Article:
A growing danger from measles outbreaks

One confirmed case of the measles in a county as populous as Cook isn’t cause for panic, but it does represent a shift, said Dr. Erik Johnson, a pediatrician with AMITA Health.

“One confirmed case is more than what we’re used to, since there was a period of time when we thought we had just about eradicated measles,” Johnson said.

Dr. Tan said in 2017 there were 120 cases of measles reported nationwide and 372 in 2018.

“Now, for 2019, just at the end of March we’re already at 314 cases,” she said. “That’s just for the first quarter, so you can imagine that we’re going to have a record number of measles cases this year.”

Dr. Frank Belmonte, with Advocate Children’s Hospital, said there have been at least five measles cases in Illinois already this year, and a number of outbreaks in other states.

Measles can be serious — but check before going to the hospital

Measles can look like many other common viral illnesses, said Dr. Jennifer Grant, with NorthShore University HealthSystem. That can include fever, cough, red or irritated eyes, runny nose, some congestion and a sore throat or headache. Three to five days later is when rash sets in; it usually starts on the face and progresses downward, she said.

If you believe you may have been exposed to or might have measles, you should always call a hospital before showing up to an emergency room, because just showing up can spread the disease, Tan said.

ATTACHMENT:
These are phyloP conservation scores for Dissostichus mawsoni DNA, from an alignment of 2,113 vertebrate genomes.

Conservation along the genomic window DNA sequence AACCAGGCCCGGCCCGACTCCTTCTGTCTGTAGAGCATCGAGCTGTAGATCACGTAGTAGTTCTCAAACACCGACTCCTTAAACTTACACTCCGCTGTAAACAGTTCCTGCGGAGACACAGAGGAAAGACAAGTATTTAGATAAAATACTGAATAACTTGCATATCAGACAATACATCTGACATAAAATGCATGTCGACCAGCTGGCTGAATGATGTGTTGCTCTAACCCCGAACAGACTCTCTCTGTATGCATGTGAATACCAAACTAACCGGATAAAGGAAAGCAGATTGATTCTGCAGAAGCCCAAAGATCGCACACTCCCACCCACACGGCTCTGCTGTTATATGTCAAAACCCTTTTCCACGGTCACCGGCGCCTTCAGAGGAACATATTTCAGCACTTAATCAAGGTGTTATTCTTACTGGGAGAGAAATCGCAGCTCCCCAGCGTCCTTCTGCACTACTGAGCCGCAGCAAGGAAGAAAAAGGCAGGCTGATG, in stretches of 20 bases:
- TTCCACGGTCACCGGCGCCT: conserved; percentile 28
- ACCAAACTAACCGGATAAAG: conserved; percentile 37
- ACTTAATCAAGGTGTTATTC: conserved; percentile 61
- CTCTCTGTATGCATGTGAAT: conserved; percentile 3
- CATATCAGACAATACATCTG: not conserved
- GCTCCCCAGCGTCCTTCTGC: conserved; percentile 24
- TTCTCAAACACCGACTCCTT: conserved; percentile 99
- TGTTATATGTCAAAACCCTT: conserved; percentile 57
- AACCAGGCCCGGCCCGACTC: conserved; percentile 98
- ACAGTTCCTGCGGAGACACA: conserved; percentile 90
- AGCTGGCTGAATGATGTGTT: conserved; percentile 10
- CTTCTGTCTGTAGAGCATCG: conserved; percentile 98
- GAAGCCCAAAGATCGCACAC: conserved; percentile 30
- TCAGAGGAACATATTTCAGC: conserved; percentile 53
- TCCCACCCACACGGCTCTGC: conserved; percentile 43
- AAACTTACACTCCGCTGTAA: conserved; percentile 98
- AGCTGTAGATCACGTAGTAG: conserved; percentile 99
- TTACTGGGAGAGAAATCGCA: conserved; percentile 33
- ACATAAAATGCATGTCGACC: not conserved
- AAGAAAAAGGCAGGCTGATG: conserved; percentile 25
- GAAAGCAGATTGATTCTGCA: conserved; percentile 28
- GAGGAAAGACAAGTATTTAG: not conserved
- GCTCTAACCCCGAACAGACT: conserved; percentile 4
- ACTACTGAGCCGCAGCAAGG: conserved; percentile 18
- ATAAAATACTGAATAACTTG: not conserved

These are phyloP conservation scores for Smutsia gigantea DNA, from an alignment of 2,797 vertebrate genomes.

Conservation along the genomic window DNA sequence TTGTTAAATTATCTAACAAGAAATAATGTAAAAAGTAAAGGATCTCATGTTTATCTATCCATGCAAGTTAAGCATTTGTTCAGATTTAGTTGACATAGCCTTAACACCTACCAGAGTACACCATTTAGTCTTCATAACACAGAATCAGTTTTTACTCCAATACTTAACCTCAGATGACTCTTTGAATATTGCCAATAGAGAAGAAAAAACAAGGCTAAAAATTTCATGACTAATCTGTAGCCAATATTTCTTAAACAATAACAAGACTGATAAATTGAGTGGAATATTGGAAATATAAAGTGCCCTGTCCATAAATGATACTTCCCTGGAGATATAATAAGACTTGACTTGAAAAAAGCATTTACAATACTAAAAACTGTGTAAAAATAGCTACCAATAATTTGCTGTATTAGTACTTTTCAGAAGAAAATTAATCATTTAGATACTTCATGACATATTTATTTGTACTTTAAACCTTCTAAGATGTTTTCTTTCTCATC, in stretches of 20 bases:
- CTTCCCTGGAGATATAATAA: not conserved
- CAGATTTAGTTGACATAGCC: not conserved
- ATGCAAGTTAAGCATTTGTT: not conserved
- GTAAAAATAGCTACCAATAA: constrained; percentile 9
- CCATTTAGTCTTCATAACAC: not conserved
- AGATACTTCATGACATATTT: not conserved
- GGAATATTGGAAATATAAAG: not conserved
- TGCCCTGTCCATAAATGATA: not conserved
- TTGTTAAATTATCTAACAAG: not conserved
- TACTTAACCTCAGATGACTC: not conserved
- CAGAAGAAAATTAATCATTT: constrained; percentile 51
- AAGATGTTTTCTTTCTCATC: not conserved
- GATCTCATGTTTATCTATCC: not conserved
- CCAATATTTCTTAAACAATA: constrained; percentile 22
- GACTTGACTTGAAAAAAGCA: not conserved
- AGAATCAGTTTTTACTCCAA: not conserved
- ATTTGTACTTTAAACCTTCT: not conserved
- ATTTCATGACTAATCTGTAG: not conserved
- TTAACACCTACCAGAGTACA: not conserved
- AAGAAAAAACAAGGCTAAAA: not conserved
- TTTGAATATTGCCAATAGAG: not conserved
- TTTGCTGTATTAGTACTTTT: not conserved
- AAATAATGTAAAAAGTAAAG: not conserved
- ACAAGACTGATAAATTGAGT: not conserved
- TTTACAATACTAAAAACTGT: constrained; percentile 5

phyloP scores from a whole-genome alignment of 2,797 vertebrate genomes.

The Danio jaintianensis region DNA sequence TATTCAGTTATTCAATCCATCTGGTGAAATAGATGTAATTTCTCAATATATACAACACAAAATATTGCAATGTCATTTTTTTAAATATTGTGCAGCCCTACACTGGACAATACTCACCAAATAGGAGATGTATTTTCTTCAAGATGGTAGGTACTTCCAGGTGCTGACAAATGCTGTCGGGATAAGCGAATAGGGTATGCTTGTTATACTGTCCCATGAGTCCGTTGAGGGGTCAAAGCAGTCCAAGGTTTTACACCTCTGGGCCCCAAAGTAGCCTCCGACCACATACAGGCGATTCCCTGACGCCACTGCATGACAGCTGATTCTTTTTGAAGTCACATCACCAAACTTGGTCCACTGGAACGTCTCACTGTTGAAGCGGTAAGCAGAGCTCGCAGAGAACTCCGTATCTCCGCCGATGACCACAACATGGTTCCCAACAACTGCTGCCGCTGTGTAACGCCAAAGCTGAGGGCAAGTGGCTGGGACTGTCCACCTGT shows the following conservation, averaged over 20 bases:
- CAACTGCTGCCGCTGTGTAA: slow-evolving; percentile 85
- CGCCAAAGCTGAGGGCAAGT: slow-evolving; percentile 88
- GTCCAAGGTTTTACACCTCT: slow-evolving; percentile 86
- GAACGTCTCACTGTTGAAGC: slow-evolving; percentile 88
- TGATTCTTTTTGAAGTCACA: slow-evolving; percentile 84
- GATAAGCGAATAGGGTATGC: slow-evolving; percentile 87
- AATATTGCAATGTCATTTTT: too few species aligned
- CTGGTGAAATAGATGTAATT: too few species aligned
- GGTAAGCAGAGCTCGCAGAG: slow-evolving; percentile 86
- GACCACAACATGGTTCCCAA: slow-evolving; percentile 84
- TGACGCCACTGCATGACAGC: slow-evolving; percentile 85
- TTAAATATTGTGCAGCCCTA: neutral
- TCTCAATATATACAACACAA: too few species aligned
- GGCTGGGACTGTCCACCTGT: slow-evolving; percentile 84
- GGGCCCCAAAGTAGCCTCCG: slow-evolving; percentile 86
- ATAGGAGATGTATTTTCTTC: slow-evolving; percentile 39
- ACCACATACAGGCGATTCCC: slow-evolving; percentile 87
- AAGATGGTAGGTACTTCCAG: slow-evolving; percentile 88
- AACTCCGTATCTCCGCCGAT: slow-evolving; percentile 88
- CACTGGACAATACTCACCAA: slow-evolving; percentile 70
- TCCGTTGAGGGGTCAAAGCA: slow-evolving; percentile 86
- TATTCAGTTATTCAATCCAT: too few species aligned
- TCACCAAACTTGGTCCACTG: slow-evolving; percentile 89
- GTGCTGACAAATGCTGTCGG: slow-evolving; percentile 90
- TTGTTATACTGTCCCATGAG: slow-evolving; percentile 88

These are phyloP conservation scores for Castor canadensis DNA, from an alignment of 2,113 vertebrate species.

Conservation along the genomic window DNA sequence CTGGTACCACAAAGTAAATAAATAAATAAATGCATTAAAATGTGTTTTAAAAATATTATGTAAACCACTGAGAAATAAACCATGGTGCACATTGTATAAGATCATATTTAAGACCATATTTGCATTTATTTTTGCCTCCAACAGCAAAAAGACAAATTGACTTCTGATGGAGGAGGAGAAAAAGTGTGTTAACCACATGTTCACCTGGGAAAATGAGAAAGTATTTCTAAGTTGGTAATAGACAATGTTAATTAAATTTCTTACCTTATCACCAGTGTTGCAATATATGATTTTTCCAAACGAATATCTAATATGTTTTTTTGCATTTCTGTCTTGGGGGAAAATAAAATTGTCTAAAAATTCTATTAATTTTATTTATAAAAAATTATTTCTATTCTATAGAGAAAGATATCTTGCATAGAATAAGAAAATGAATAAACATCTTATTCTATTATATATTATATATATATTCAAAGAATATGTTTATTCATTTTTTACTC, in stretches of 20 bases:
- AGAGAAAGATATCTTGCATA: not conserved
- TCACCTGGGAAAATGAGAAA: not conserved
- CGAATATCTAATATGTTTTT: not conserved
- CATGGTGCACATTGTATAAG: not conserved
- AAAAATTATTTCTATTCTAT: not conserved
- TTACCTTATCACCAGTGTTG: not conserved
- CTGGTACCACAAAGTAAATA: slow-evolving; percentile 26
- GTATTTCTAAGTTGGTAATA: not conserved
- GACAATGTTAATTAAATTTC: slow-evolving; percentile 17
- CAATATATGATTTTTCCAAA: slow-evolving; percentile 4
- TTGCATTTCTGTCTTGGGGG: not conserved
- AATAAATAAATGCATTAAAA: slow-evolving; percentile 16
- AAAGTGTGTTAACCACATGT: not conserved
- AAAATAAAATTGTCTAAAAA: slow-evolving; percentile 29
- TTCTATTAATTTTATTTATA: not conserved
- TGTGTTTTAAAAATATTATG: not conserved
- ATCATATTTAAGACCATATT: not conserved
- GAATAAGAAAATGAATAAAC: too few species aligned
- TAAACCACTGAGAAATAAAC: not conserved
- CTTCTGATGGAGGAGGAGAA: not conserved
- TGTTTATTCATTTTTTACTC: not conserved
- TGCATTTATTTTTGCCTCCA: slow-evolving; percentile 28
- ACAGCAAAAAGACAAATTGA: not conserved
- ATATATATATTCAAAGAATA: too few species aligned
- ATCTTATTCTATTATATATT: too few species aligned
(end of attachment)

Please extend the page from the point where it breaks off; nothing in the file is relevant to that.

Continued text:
“Always call first — that’s not just at Lurie, that’s for all hospitals,” she said. “They would need to make special arrangements, which involves putting the patient in a negative-pressure room and ensuring they don’t risk exposing people waiting in the ER.”

What parents of young children can do

Grant said there can be concern for children who have not yet had their first MMR vaccine.

If your child has had the first MMR shot but has not yet had the second, it is safe to have the second vaccination administered before age 4, Johnson said, so long as more than one month has passed since the first shot.

“The first thing you should do is consult with your pediatrician. It is a requirement by the time you enter into kindergarten, but it can be done earlier,” he said. “Especially if this is happening in your community or you’re worried about exposure.”

Children less than 1 year old who have not yet had their first MMR vaccine can be at heightened risk, Grant said.

It is safe to give the MMR vaccine as early as six months, but that vaccination does not count toward the two a child must have before starting school, Tan said. She said it also explains why “herd immunity” is so important.

“In a community, 95 percent of individuals have to be vaccinated in order to maintain population immunity, that’s herd immunity, in which you basically can stop the spread and transmission of an infectious disease. With measles it tends to be very high because it’s very contagious,” she said.

Dangers to those already sick or immune-compromised